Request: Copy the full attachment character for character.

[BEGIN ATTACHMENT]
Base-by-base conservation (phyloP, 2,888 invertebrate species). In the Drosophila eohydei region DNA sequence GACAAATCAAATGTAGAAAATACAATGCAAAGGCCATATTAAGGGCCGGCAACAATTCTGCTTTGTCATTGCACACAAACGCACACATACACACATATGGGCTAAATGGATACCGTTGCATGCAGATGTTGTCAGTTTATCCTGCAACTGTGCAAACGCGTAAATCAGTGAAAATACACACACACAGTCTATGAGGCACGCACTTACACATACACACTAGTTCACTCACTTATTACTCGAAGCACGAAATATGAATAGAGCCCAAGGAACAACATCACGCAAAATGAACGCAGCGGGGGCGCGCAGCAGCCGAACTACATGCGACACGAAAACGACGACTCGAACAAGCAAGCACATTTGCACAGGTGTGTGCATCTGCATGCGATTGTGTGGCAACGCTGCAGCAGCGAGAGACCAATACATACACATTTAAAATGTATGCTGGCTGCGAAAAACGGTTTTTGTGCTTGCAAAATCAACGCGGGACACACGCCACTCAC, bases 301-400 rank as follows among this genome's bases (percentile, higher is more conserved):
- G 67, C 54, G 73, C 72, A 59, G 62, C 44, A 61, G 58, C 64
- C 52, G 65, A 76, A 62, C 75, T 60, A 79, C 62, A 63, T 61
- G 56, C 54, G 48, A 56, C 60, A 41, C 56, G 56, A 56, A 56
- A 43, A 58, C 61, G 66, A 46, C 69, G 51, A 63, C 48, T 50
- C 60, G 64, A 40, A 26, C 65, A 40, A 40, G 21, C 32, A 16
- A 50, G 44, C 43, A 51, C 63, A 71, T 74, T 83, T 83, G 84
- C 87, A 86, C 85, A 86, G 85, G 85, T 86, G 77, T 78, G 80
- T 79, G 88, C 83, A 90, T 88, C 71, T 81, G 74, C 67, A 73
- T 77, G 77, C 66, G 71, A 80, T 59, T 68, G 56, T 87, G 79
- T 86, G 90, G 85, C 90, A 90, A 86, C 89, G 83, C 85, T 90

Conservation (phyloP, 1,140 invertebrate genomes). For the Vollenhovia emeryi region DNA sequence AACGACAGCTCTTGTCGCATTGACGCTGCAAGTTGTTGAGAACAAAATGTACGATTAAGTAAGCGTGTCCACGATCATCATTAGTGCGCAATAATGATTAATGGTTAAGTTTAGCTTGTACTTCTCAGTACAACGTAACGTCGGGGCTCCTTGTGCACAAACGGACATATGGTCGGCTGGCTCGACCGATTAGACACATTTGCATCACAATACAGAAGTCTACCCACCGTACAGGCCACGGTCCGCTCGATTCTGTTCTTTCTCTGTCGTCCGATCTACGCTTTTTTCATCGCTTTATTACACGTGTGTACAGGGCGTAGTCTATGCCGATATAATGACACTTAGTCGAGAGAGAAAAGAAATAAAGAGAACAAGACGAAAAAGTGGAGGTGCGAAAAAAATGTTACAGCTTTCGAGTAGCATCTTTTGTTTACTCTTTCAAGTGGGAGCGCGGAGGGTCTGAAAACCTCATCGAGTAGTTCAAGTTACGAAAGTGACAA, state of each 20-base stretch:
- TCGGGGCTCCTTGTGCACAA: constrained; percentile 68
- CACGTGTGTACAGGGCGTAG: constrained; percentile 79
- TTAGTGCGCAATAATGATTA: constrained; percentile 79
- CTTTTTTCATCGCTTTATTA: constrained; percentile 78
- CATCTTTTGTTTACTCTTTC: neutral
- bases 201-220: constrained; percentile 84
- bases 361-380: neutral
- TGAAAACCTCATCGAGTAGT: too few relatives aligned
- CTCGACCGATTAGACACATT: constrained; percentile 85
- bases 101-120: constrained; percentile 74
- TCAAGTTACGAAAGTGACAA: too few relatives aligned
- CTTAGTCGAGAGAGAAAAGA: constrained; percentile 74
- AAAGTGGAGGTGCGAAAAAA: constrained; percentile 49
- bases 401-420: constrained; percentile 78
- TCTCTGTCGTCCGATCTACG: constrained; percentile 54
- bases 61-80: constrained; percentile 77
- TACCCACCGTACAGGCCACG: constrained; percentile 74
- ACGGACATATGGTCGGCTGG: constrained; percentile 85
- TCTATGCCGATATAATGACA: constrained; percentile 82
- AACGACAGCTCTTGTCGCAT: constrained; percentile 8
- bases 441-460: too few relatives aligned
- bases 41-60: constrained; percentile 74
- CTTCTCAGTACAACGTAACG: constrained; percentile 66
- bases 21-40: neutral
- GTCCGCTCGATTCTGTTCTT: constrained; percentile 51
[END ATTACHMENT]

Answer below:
Base-by-base conservation (phyloP, 2,888 invertebrate species). In the Drosophila eohydei region DNA sequence GACAAATCAAATGTAGAAAATACAATGCAAAGGCCATATTAAGGGCCGGCAACAATTCTGCTTTGTCATTGCACACAAACGCACACATACACACATATGGGCTAAATGGATACCGTTGCATGCAGATGTTGTCAGTTTATCCTGCAACTGTGCAAACGCGTAAATCAGTGAAAATACACACACACAGTCTATGAGGCACGCACTTACACATACACACTAGTTCACTCACTTATTACTCGAAGCACGAAATATGAATAGAGCCCAAGGAACAACATCACGCAAAATGAACGCAGCGGGGGCGCGCAGCAGCCGAACTACATGCGACACGAAAACGACGACTCGAACAAGCAAGCACATTTGCACAGGTGTGTGCATCTGCATGCGATTGTGTGGCAACGCTGCAGCAGCGAGAGACCAATACATACACATTTAAAATGTATGCTGGCTGCGAAAAACGGTTTTTGTGCTTGCAAAATCAACGCGGGACACACGCCACTCAC, bases 301-400 rank as follows among this genome's bases (percentile, higher is more conserved):
- G 67, C 54, G 73, C 72, A 59, G 62, C 44, A 61, G 58, C 64
- C 52, G 65, A 76, A 62, C 75, T 60, A 79, C 62, A 63, T 61
- G 56, C 54, G 48, A 56, C 60, A 41, C 56, G 56, A 56, A 56
- A 43, A 58, C 61, G 66, A 46, C 69, G 51, A 63, C 48, T 50
- C 60, G 64, A 40, A 26, C 65, A 40, A 40, G 21, C 32, A 16
- A 50, G 44, C 43, A 51, C 63, A 71, T 74, T 83, T 83, G 84
- C 87, A 86, C 85, A 86, G 85, G 85, T 86, G 77, T 78, G 80
- T 79, G 88, C 83, A 90, T 88, C 71, T 81, G 74, C 67, A 73
- T 77, G 77, C 66, G 71, A 80, T 59, T 68, G 56, T 87, G 79
- T 86, G 90, G 85, C 90, A 90, A 86, C 89, G 83, C 85, T 90

Conservation (phyloP, 1,140 invertebrate genomes). For the Vollenhovia emeryi region DNA sequence AACGACAGCTCTTGTCGCATTGACGCTGCAAGTTGTTGAGAACAAAATGTACGATTAAGTAAGCGTGTCCACGATCATCATTAGTGCGCAATAATGATTAATGGTTAAGTTTAGCTTGTACTTCTCAGTACAACGTAACGTCGGGGCTCCTTGTGCACAAACGGACATATGGTCGGCTGGCTCGACCGATTAGACACATTTGCATCACAATACAGAAGTCTACCCACCGTACAGGCCACGGTCCGCTCGATTCTGTTCTTTCTCTGTCGTCCGATCTACGCTTTTTTCATCGCTTTATTACACGTGTGTACAGGGCGTAGTCTATGCCGATATAATGACACTTAGTCGAGAGAGAAAAGAAATAAAGAGAACAAGACGAAAAAGTGGAGGTGCGAAAAAAATGTTACAGCTTTCGAGTAGCATCTTTTGTTTACTCTTTCAAGTGGGAGCGCGGAGGGTCTGAAAACCTCATCGAGTAGTTCAAGTTACGAAAGTGACAA, state of each 20-base stretch:
- TCGGGGCTCCTTGTGCACAA: constrained; percentile 68
- CACGTGTGTACAGGGCGTAG: constrained; percentile 79
- TTAGTGCGCAATAATGATTA: constrained; percentile 79
- CTTTTTTCATCGCTTTATTA: constrained; percentile 78
- CATCTTTTGTTTACTCTTTC: neutral
- bases 201-220: constrained; percentile 84
- bases 361-380: neutral
- TGAAAACCTCATCGAGTAGT: too few relatives aligned
- CTCGACCGATTAGACACATT: constrained; percentile 85
- bases 101-120: constrained; percentile 74
- TCAAGTTACGAAAGTGACAA: too few relatives aligned
- CTTAGTCGAGAGAGAAAAGA: constrained; percentile 74
- AAAGTGGAGGTGCGAAAAAA: constrained; percentile 49
- bases 401-420: constrained; percentile 78
- TCTCTGTCGTCCGATCTACG: constrained; percentile 54
- bases 61-80: constrained; percentile 77
- TACCCACCGTACAGGCCACG: constrained; percentile 74
- ACGGACATATGGTCGGCTGG: constrained; percentile 85
- TCTATGCCGATATAATGACA: constrained; percentile 82
- AACGACAGCTCTTGTCGCAT: constrained; percentile 8
- bases 441-460: too few relatives aligned
- bases 41-60: constrained; percentile 74
- CTTCTCAGTACAACGTAACG: constrained; percentile 66
- bases 21-40: neutral
- GTCCGCTCGATTCTGTTCTT: constrained; percentile 51